Altering work you made as an employee

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Thread: Altering work you made as an employee

  1. #1
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    Question Altering work you made as an employee

    I have a question regarding copyright/employment, and I was hoping you guys could help me out. I've done a little searching but I can't really find an answer, so excuse me if there's a link somewhere with the exact answer to my question.

    About a year ago I did an internship at a game company, and I've produced a few works that I regularly use as portfolio pieces to show to people. I've signed a contract that allows me to showcase these pieces, but it does not state anything about not altering the images in anyway (except that the images have to be marked with copyright text)

    Yesterday I got the opportunity to get my portfolio reviewed by Jason Manley and John English, and the portfolio I submitted included these pieces. They had some very valid critique, and one specific point which had been bothering me for some time about one of the pieces.

    My question is, is it allowed in general to touch up the images you made as an employee to a certain extent, even if they are owned by the company you worked for? The changes I'd make wouldn't be super spectacular and would mostly involve adding some more dust or clouds, or slightly changing the angle of some objects.

    Of course, if there is no clear answer I will email the company and ask them, but I figured the CA community is usually faster with their answers =) Thanks in advance!

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  3. #2
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    Just do a fresh piece that is unique and incorporate their feedback. You need to develop the ability to do a lot of different work rather than minor revisions and tweaks on a few pieces anyway.

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    Good point, though it's also a matter of efficiency. I'm already working on producing a lot of content for the graduation project I'm currently working on, though honestly I feel like these images I'm talking about are a few of the stronger pieces of my portfolio, and it would be a shame not to include them because there are some glaring mistakes that are easily fixed with half a day's work.

    Apart from that, I'm also curious to know what the policy is on this kind of thing, should I ever face the same situation in the future.

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    It really depends on what you signed before working with the company. The company I work for (not art-related) is legally able to claim a stake in all inventions you come up with while working for them or deriving from exposure you gained while working for them.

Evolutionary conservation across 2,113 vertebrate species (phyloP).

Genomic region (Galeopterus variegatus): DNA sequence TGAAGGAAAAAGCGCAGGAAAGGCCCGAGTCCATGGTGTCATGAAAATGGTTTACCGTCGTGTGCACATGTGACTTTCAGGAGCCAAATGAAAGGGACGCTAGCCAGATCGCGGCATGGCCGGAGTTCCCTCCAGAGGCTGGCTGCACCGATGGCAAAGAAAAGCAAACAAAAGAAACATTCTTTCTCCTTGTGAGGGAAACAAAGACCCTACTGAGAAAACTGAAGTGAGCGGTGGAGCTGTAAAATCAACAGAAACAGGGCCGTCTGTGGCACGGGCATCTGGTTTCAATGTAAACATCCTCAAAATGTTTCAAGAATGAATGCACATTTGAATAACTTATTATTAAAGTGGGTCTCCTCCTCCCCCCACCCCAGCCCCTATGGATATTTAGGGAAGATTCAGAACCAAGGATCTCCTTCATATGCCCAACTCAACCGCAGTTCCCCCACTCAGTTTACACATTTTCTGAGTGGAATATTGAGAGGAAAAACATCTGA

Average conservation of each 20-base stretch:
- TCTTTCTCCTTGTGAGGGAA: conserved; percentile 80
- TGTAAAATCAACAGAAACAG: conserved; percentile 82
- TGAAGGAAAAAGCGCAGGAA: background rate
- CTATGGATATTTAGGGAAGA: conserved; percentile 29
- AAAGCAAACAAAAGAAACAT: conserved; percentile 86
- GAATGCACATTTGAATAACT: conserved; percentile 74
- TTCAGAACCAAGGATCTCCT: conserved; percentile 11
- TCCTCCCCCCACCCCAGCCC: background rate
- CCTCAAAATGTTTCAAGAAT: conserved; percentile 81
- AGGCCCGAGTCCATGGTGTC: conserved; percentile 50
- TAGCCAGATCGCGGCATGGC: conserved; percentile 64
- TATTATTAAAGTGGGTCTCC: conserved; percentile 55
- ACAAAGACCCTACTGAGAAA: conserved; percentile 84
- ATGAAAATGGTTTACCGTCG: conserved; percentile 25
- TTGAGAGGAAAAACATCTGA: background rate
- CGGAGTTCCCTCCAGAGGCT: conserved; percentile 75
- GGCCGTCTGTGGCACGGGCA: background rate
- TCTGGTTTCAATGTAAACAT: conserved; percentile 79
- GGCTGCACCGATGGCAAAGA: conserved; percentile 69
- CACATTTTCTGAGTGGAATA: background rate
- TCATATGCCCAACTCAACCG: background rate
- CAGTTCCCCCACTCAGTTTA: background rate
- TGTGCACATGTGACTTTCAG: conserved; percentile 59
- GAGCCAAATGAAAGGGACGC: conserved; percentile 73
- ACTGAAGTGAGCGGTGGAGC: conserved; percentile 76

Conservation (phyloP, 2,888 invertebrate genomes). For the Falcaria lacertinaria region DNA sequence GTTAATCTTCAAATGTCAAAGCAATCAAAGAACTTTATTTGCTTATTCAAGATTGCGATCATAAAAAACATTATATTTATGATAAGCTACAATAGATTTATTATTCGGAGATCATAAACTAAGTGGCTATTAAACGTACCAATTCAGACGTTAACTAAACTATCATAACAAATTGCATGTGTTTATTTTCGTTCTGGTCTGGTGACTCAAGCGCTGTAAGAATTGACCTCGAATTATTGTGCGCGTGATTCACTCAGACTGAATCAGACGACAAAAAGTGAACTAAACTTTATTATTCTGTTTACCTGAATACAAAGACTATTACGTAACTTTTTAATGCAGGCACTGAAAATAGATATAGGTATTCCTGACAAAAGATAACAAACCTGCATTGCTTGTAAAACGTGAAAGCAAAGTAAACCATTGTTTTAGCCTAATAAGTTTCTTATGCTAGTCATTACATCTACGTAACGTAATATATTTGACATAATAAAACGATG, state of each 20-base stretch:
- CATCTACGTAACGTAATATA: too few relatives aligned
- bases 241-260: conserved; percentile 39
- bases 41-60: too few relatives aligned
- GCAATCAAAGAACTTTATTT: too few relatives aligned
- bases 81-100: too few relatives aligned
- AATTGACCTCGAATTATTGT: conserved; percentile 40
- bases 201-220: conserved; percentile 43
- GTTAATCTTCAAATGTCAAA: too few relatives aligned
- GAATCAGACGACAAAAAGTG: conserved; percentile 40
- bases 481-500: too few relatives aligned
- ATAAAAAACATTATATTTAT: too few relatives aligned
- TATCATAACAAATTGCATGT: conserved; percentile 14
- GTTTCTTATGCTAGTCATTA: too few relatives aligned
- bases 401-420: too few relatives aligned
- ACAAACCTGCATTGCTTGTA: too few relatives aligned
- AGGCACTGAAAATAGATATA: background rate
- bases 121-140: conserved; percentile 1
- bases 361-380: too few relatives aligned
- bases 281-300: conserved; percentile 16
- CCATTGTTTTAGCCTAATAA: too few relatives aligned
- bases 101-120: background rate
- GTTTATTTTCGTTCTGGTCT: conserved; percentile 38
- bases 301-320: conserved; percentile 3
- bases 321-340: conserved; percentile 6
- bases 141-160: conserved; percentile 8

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    Sorry for taking a while to get back to that. I've heard of contracts like that, though I'm sure there's nothing like that in the contract I signed for my internship. This wouldn't concern anything I did in my spare time however, because I made the images for them and they do own the images. But from these responses I take it there's no etiquette for this situation, so I'll just send them an email. Thanks for the responses anyway!

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  9. #6
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    Im sorry if i sound like im contradicting the first reply, im not at all I completely agree with doing new stuff using what youve learned.

    but i also hear you when you talk about efficiency.
    And I also think going back and changing old stuff for your own staisfaction and to make your portfolio better: its a no-brainer, definitely fix problems as you see them. the alternative is showing people work you dont like anymore which is crazy.

    Im not sure what your NDA agreement was but if the work is in the public domain, i doubt theyd notice or mind. letting them know is a courtesy i guess but if you change them significantly its new work anyway.

    this might sound silly, but i like thinking my freetime work is my domain and i can do what i like; if i want to revise something i will. if i wasnt so lazy id do it more often too!
    hope that helps.

    PS lets see the work. maybe we can help.

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    Digital art allows you so many possibilities that everything can be changed as you wish, especially if you made that piece,and you use it in your own portfolio.
    I am not sure why do you even ask this question, sounds like barging about portfolio review, and that's kinda stupid.

    Who's gonna ask you if you made alteration to your own work?? wtf

    M

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